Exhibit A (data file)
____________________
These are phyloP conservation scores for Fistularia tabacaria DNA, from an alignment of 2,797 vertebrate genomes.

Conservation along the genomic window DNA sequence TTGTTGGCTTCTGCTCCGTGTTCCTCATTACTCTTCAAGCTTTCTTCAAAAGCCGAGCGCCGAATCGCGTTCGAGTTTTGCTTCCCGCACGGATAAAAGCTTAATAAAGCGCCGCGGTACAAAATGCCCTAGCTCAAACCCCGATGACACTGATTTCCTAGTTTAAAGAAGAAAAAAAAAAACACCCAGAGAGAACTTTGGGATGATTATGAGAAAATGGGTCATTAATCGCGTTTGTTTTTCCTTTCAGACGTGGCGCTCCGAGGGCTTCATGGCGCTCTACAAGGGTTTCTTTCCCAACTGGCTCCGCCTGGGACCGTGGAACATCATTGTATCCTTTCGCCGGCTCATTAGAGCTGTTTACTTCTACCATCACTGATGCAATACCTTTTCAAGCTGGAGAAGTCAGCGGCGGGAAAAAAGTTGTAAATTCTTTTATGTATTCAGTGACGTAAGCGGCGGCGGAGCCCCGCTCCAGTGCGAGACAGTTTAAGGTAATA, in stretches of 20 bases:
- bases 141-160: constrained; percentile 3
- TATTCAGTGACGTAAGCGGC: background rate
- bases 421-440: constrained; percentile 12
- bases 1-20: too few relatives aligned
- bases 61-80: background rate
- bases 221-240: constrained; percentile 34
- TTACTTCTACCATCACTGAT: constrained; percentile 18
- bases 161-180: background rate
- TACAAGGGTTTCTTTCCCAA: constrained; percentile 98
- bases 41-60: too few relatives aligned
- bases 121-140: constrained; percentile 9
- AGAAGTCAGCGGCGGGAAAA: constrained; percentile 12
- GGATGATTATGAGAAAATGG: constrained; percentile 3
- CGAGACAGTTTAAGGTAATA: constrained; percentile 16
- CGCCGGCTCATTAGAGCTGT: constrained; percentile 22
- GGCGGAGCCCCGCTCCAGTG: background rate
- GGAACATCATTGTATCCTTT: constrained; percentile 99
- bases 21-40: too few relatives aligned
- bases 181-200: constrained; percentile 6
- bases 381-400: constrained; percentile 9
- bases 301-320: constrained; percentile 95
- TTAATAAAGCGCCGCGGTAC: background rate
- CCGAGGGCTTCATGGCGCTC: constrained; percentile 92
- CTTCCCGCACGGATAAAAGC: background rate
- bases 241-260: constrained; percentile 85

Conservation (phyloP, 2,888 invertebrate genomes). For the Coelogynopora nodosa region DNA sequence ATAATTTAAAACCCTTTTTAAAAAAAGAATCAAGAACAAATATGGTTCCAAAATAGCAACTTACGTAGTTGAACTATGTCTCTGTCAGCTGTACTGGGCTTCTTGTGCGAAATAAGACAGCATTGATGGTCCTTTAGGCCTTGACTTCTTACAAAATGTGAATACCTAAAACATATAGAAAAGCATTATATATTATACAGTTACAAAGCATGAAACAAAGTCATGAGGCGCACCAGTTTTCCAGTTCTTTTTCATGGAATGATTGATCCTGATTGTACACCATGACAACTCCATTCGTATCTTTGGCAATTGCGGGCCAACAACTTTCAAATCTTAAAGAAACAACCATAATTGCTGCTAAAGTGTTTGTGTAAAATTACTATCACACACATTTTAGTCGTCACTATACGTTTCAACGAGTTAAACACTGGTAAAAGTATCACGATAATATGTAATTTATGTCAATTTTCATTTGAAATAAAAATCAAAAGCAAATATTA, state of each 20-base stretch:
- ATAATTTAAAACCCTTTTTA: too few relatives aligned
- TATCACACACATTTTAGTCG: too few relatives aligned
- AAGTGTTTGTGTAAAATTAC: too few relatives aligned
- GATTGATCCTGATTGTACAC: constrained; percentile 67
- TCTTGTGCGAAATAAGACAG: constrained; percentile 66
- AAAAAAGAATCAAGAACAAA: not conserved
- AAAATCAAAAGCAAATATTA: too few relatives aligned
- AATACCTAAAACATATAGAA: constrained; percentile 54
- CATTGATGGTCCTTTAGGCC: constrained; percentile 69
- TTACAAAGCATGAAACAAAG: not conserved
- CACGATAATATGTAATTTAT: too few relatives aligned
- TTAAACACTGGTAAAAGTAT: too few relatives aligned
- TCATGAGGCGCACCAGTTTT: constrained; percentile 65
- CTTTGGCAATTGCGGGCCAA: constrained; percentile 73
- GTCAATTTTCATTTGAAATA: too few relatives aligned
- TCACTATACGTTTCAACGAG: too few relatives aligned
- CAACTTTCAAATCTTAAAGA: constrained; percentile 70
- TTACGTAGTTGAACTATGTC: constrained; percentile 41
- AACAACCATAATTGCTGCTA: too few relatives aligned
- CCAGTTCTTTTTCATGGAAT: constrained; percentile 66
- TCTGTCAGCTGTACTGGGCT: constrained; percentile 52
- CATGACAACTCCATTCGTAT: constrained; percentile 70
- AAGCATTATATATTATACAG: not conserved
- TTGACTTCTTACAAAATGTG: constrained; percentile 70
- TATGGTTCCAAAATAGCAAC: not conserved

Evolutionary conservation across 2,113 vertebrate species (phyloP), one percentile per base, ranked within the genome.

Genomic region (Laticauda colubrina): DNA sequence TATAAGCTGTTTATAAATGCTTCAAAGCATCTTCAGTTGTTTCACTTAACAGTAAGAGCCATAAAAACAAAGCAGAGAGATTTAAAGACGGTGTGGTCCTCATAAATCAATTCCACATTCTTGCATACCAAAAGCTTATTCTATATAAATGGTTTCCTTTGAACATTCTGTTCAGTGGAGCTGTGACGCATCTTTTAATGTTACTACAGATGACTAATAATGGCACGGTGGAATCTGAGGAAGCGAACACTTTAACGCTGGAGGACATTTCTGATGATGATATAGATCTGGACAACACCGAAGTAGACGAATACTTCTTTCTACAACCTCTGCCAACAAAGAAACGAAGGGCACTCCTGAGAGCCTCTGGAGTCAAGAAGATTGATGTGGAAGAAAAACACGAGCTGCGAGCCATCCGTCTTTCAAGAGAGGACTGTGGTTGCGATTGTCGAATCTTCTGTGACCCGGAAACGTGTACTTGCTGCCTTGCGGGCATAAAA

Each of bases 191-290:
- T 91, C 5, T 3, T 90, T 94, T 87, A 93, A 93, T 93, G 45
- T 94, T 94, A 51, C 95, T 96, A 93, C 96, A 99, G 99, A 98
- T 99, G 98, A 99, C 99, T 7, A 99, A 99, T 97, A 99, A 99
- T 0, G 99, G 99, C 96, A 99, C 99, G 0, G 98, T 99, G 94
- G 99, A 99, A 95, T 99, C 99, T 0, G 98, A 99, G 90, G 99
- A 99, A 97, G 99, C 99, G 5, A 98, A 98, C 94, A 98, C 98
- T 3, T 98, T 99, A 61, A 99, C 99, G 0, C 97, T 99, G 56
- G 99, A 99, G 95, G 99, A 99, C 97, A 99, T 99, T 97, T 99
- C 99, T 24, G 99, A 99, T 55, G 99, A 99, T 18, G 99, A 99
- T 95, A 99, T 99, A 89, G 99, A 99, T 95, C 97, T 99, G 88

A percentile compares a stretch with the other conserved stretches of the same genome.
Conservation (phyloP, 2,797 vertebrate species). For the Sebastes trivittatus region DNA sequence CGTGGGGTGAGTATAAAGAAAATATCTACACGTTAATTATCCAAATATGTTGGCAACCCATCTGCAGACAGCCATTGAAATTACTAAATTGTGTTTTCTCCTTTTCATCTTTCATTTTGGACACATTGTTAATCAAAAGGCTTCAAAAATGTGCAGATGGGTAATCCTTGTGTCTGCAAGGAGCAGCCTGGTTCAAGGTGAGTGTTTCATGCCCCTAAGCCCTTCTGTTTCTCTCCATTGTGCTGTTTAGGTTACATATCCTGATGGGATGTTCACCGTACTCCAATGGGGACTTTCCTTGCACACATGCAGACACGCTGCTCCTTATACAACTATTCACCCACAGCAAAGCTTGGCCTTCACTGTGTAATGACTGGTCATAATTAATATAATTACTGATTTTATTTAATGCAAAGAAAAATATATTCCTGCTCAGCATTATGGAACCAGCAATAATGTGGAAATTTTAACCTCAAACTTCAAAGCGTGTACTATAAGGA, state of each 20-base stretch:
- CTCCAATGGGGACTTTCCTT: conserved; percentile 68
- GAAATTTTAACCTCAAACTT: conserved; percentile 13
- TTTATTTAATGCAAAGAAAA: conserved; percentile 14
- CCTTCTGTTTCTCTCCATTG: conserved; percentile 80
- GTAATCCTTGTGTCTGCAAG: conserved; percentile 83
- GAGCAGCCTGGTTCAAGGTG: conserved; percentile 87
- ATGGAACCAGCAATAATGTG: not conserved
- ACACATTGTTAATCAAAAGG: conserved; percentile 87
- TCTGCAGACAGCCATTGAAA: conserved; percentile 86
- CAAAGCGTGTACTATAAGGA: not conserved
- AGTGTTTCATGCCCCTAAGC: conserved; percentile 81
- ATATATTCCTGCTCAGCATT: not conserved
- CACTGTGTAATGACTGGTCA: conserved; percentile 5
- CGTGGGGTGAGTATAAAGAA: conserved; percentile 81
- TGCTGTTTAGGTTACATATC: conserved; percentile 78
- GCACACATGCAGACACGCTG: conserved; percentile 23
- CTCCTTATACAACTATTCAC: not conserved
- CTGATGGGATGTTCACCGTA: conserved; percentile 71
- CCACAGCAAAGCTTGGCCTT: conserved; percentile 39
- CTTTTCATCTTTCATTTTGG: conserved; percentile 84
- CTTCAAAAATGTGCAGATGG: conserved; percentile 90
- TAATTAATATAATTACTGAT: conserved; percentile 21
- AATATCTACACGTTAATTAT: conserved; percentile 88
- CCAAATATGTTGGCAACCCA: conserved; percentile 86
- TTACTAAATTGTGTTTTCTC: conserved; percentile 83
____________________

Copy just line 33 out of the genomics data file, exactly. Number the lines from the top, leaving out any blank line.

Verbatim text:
- TCTTGTGCGAAATAAGACAG: constrained; percentile 66